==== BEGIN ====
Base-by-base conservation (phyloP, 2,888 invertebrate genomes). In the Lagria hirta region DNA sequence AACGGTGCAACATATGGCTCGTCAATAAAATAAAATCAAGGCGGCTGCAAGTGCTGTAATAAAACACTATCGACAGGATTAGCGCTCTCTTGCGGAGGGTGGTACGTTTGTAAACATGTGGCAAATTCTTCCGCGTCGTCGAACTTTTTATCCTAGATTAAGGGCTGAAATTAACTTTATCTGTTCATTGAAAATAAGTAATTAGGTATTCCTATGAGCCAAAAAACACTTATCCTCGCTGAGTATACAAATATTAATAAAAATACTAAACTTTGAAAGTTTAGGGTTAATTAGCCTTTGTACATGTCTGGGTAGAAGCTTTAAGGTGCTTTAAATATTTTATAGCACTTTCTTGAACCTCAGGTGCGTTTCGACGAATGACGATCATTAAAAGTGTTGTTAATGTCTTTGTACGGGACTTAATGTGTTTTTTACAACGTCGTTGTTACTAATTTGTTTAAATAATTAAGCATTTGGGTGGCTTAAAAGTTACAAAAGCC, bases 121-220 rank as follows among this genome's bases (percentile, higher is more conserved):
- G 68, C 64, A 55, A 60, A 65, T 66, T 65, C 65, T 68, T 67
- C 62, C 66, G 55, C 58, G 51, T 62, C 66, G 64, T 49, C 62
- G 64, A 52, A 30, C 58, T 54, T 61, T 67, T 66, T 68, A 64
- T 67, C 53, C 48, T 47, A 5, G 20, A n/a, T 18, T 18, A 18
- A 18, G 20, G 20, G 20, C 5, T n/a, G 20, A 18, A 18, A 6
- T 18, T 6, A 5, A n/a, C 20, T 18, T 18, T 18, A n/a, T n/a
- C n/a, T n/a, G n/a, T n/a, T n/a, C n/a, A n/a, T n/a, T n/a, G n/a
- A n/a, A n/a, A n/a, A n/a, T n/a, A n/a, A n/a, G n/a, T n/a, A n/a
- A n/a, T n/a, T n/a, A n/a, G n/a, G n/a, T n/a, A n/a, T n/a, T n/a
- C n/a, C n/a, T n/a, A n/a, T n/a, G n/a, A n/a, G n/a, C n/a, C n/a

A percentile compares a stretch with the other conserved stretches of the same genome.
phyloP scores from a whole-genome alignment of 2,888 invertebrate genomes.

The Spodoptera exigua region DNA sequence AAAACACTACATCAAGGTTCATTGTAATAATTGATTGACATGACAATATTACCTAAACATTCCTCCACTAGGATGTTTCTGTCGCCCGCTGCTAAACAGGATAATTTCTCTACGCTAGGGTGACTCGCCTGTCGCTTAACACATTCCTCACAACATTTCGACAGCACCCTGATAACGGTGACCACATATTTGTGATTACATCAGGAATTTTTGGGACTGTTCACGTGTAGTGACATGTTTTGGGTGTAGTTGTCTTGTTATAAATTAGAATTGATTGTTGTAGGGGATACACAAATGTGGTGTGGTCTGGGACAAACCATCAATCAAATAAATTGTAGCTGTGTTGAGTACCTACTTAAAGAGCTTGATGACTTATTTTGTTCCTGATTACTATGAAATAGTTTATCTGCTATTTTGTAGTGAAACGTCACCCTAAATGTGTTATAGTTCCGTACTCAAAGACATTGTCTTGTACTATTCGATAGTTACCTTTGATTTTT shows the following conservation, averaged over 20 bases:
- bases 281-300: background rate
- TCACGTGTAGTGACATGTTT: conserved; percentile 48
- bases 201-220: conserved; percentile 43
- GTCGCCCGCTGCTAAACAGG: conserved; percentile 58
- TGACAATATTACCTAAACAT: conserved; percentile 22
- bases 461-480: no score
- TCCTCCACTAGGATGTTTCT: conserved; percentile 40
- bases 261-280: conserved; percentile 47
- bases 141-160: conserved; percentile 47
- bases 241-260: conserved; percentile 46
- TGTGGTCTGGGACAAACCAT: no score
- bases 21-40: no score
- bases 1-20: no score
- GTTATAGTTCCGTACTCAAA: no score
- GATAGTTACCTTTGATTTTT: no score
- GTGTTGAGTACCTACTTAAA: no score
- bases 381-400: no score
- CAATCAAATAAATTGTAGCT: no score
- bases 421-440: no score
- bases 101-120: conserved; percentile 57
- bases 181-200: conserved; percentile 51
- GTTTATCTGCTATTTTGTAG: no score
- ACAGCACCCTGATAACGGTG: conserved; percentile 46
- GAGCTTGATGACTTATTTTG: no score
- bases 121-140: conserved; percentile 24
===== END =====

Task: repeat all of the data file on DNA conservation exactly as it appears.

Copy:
Base-by-base conservation (phyloP, 2,888 invertebrate genomes). In the Lagria hirta region DNA sequence AACGGTGCAACATATGGCTCGTCAATAAAATAAAATCAAGGCGGCTGCAAGTGCTGTAATAAAACACTATCGACAGGATTAGCGCTCTCTTGCGGAGGGTGGTACGTTTGTAAACATGTGGCAAATTCTTCCGCGTCGTCGAACTTTTTATCCTAGATTAAGGGCTGAAATTAACTTTATCTGTTCATTGAAAATAAGTAATTAGGTATTCCTATGAGCCAAAAAACACTTATCCTCGCTGAGTATACAAATATTAATAAAAATACTAAACTTTGAAAGTTTAGGGTTAATTAGCCTTTGTACATGTCTGGGTAGAAGCTTTAAGGTGCTTTAAATATTTTATAGCACTTTCTTGAACCTCAGGTGCGTTTCGACGAATGACGATCATTAAAAGTGTTGTTAATGTCTTTGTACGGGACTTAATGTGTTTTTTACAACGTCGTTGTTACTAATTTGTTTAAATAATTAAGCATTTGGGTGGCTTAAAAGTTACAAAAGCC, bases 121-220 rank as follows among this genome's bases (percentile, higher is more conserved):
- G 68, C 64, A 55, A 60, A 65, T 66, T 65, C 65, T 68, T 67
- C 62, C 66, G 55, C 58, G 51, T 62, C 66, G 64, T 49, C 62
- G 64, A 52, A 30, C 58, T 54, T 61, T 67, T 66, T 68, A 64
- T 67, C 53, C 48, T 47, A 5, G 20, A n/a, T 18, T 18, A 18
- A 18, G 20, G 20, G 20, C 5, T n/a, G 20, A 18, A 18, A 6
- T 18, T 6, A 5, A n/a, C 20, T 18, T 18, T 18, A n/a, T n/a
- C n/a, T n/a, G n/a, T n/a, T n/a, C n/a, A n/a, T n/a, T n/a, G n/a
- A n/a, A n/a, A n/a, A n/a, T n/a, A n/a, A n/a, G n/a, T n/a, A n/a
- A n/a, T n/a, T n/a, A n/a, G n/a, G n/a, T n/a, A n/a, T n/a, T n/a
- C n/a, C n/a, T n/a, A n/a, T n/a, G n/a, A n/a, G n/a, C n/a, C n/a

A percentile compares a stretch with the other conserved stretches of the same genome.
phyloP scores from a whole-genome alignment of 2,888 invertebrate genomes.

The Spodoptera exigua region DNA sequence AAAACACTACATCAAGGTTCATTGTAATAATTGATTGACATGACAATATTACCTAAACATTCCTCCACTAGGATGTTTCTGTCGCCCGCTGCTAAACAGGATAATTTCTCTACGCTAGGGTGACTCGCCTGTCGCTTAACACATTCCTCACAACATTTCGACAGCACCCTGATAACGGTGACCACATATTTGTGATTACATCAGGAATTTTTGGGACTGTTCACGTGTAGTGACATGTTTTGGGTGTAGTTGTCTTGTTATAAATTAGAATTGATTGTTGTAGGGGATACACAAATGTGGTGTGGTCTGGGACAAACCATCAATCAAATAAATTGTAGCTGTGTTGAGTACCTACTTAAAGAGCTTGATGACTTATTTTGTTCCTGATTACTATGAAATAGTTTATCTGCTATTTTGTAGTGAAACGTCACCCTAAATGTGTTATAGTTCCGTACTCAAAGACATTGTCTTGTACTATTCGATAGTTACCTTTGATTTTT shows the following conservation, averaged over 20 bases:
- bases 281-300: background rate
- TCACGTGTAGTGACATGTTT: conserved; percentile 48
- bases 201-220: conserved; percentile 43
- GTCGCCCGCTGCTAAACAGG: conserved; percentile 58
- TGACAATATTACCTAAACAT: conserved; percentile 22
- bases 461-480: no score
- TCCTCCACTAGGATGTTTCT: conserved; percentile 40
- bases 261-280: conserved; percentile 47
- bases 141-160: conserved; percentile 47
- bases 241-260: conserved; percentile 46
- TGTGGTCTGGGACAAACCAT: no score
- bases 21-40: no score
- bases 1-20: no score
- GTTATAGTTCCGTACTCAAA: no score
- GATAGTTACCTTTGATTTTT: no score
- GTGTTGAGTACCTACTTAAA: no score
- bases 381-400: no score
- CAATCAAATAAATTGTAGCT: no score
- bases 421-440: no score
- bases 101-120: conserved; percentile 57
- bases 181-200: conserved; percentile 51
- GTTTATCTGCTATTTTGTAG: no score
- ACAGCACCCTGATAACGGTG: conserved; percentile 46
- GAGCTTGATGACTTATTTTG: no score
- bases 121-140: conserved; percentile 24